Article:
NORTON, Mass – On a trip from my home at The Villages back to New England to visit friends, I had a chance to play Norton Country Club, a semi-private, 18-hole par 71 course. The course originally opened in 1955 as 9 holes and was completely redesigned by architects Brian Silva and Geoffrey Cornish in 1988, when it was expanded to 18 holes. The golf course is a classic, parkland layout carved through the woods along isolated corridors without homes or development along the course.
Norton Country Club is located off Route 95 or Route 495 exits that will get you to 188 Oak Street in the town of Norton. A vehicle GPS system is advised to negotiate your way to Oak Street where the course is located especially if you are unfamiliar with the Norton/Mansfield area.
The property includes an on-site clubhouse, restaurant, and a 1,600 square foot pro shop stocked with all the essentials. Daily Green Fees fluctuate depending on the season and time of day. The course is open to the public at 11 a.m. on Saturday, Sunday, and Holiday mornings. There are two practice greens available for putting and chipping but no driving range on site.
My round was played from the white tees due to wet conditions that somewhat hindered the distance gained once the ball hit the fairways making the course play longer than usual. Be prepared to use every club in your bag on this extremely difficult tract, which measures 5,258 yards from the white tees with a rating of 68.8 and a slope of 129. The one constant is water, which comes into play on 11 holes.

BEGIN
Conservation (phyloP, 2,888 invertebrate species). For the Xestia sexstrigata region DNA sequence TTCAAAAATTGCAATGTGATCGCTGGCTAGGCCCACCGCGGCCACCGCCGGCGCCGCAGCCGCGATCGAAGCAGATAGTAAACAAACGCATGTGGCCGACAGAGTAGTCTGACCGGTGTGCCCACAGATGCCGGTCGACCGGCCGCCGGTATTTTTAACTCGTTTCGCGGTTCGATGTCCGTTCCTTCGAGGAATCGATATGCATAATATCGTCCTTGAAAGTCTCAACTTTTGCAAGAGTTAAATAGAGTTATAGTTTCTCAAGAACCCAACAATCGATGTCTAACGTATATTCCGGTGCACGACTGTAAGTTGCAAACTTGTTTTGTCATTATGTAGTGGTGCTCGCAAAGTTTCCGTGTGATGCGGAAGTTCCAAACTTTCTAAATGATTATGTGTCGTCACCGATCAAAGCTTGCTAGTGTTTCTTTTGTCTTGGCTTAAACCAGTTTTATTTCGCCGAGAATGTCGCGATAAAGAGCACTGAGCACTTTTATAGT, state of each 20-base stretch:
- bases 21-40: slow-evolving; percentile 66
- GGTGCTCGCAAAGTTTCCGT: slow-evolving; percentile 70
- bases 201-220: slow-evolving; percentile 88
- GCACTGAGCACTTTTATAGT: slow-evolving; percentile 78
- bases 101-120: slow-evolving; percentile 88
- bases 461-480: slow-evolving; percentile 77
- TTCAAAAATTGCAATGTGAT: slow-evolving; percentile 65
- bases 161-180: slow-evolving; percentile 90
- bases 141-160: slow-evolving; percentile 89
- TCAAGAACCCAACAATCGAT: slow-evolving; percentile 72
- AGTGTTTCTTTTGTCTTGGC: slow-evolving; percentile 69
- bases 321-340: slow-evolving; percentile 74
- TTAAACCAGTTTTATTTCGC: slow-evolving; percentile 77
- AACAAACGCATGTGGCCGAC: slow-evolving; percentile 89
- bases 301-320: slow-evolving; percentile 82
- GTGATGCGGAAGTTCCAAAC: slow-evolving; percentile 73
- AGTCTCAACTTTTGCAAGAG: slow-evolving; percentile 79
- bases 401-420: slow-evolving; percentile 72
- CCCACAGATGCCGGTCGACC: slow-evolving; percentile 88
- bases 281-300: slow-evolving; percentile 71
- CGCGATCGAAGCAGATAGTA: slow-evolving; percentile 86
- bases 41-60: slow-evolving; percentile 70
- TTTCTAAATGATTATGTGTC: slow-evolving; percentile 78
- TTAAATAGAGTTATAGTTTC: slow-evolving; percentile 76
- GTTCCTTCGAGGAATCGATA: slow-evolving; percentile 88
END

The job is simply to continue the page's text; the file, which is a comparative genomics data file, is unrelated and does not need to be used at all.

The course features four sets of tees that are interchangeable to allow golfers to adjust their handicap to the right combination. Choose wisely, as this course is relatively tight especially on the front nine with undulating fairways that will affect ball movement and hinder your normal distances with your club selections.
As you make the turn to the back nine, you suddenly find yourself in old farmland, where the fairways are somewhat wider, but the rough is higher. The fairways fluctuate from tight and tree-lined to a stretch of holes that more closely resemble a Scottish-style links layout.
Throughout 18 holes you will find a number of holes are not only tight but have cross hazards requiring distance control and some risk/reward decisions throughout your round. Fifty-eight strategically placed bunkers make shot selection a top priority on a number of holes throughout the course.
Norton Country Club, at times, resembles a target golf course that requires accuracy and patience off the tee. The greens were very good and rolled nicely but were also interesting. Plenty of slopes and odd shapes to keep your imagination and patience on high alert.
If you’re in the Norton area, about 30 miles south of Boston, you might give Norton Country Club a try. It’s not an easy course, even from the shortest tee boxes. Note to reader: Bring an extra sleeve of golf balls and some patience because, if the wind is blowing, it just might be one of your biggest golfing challenges of the year!